Shopping was also on tap at our next port, Nice, with its quaint old town, and superb marketplace filled with a cornucopia of local produce. We used the services of a local car to drive to Cagnes sur Mer on the coast then inland to St. Paul de Vence where Pablo Picasso dined at local restaurants. Rather than pay his check at the end of the meal, he illustrated that day's menu; these now adorn the walls. The city of Nice itself is full of fabulous places, but it has to be said that the finest food in town happened to be served aboard Indulgence that night. Chef Sonya Grey is nothing short of a master painter herself when it comes to creating beautiful meals.
I would even go so far as to say that it is Sonya's food that makes Indulgence stand out from the crowd. Each day this New Zealander goes ashore and selects produce from the market, choosing what is freshest and ripest; her passion for the ingredients then translates into pleasing those of us who eat it. Stephanie knows how to match wine to Sonya's creations and together they make a formidable team backed by a duo of English stewardesses who both serve and tend cabins.
When it comes to yachts, Antibes is to France what Ft. Lauderdale is to Florida, packed with everything that they could ever need; the difference is that it is a charming medieval town. Just inland is the town of Biot, famous for its hand-crafted glassware while just around the corner is Juan les Pins. Napoleon Bonaparte landed here in 1815 when freed from his first exile on the island of Elba, but the town found true international acclaim in the 1920s when writers F. Scott Fitzgerald, Ernest Hemingway and friends made it theirs; soon American high society joined in-friends of the railroad heir Frank Jay Gould, who was already busy inventing the up-market resort it has become today.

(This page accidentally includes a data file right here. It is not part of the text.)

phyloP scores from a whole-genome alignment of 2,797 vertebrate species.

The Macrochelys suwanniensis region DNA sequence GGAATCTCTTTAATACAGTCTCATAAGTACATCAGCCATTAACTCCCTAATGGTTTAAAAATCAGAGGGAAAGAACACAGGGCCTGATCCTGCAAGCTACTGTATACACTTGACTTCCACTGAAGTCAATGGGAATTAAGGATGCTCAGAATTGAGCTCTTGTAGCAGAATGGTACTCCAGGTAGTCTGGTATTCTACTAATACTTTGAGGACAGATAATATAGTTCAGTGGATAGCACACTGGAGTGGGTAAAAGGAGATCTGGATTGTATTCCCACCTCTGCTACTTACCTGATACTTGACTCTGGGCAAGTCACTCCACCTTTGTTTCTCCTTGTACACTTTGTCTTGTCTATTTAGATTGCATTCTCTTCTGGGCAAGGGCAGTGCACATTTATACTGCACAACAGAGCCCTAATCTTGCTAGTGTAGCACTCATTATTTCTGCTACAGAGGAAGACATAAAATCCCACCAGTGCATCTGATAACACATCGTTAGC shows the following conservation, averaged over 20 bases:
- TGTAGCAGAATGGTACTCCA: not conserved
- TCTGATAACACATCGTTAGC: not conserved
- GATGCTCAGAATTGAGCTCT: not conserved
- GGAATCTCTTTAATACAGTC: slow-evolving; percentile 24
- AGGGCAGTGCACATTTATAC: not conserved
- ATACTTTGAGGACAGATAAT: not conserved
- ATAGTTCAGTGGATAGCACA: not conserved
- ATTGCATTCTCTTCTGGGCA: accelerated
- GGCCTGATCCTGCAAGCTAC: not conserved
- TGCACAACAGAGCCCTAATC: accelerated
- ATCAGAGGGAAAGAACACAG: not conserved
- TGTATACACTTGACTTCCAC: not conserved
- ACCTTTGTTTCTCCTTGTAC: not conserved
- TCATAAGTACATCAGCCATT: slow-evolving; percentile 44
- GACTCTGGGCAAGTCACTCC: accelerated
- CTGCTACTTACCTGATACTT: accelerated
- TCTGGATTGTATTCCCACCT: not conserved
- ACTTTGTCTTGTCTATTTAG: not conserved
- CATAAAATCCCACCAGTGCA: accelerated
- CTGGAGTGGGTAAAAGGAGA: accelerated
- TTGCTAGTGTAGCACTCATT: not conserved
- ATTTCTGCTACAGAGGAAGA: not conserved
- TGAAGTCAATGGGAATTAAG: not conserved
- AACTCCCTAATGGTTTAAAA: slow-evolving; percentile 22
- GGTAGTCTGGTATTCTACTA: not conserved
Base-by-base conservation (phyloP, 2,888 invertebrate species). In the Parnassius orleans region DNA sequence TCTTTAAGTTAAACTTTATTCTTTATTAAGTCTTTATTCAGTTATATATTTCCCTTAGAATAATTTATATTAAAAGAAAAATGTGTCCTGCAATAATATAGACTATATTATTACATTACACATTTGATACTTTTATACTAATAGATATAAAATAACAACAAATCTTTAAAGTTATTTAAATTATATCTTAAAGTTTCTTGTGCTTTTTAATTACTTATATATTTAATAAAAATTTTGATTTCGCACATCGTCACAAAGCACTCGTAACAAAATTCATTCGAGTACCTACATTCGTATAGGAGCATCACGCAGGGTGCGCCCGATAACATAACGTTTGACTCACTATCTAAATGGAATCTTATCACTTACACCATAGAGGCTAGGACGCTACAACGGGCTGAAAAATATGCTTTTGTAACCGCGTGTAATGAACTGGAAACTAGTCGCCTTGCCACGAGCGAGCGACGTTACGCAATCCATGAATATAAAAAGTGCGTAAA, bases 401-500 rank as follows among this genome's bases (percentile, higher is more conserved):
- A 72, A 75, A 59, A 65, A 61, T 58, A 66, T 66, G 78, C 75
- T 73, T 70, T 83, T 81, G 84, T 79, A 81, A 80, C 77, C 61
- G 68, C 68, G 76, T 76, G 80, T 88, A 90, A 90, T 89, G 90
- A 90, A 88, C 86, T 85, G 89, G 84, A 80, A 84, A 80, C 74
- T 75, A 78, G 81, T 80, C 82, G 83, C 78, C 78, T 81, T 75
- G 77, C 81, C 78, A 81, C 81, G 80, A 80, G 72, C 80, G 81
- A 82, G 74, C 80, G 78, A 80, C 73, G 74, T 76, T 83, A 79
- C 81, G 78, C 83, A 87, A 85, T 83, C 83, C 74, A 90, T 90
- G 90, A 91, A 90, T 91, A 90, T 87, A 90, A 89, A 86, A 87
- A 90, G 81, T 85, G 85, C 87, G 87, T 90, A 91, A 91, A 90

We berthed in the well-equipped marina of Camille Rayon that evening, as it made the perfect jumping-off place for our final day of adventure, a trip to the Isles de Lerins. Lying just off the coast south of Cannes, the islands lurked in the morning fog as we approached. The sun appeared, quickly burning off the mist, revealing islands ahead and mountains in stark relief astern. In this superb setting, we dropped anchor between the two islands, in a channel so clear you could see the bottom.
Isle of Saint-Marguerite is similarly heavily wooded and its impressive fortress was used to imprison the mysterious "man in the iron mask"-whom rumor said was a hidden heir to France's throne-for over 11 years in the 17th century. Nowadays it is home to a maritime museum, well worth a visit. After walking the islands and enjoying their solitude, we lunched on board. Throwing aside our monkish mood, we then played with the yacht's extensive array of water toys, including Wave Runners, kayaks and skis.
That evening, anchored off the port of Cannes and having missed the fun and excitement of the film festival just a few weeks earlier, we contented ourselves by watching a Hollywood blockbuster in the yacht's media room, which has ruined us for our local Cineplex. The movie, in good Hollywood tradition, ended happily, and it was difficult not to feel like stars tripping the red carpet as we bid our charter farewell the next morning, caught our tender to the helipad and were whisked back to the airport.
Want to Indulge Yourself? Indulgence charters for up to 10 people at $116,750 per week in high season through The Sacks Group Yachting Professionals Inc. She sails the Mediterranean in summer and the Caribbean in the winter season. For more details contact: email@example.com or visit the Web site: www.sacksyachts.com.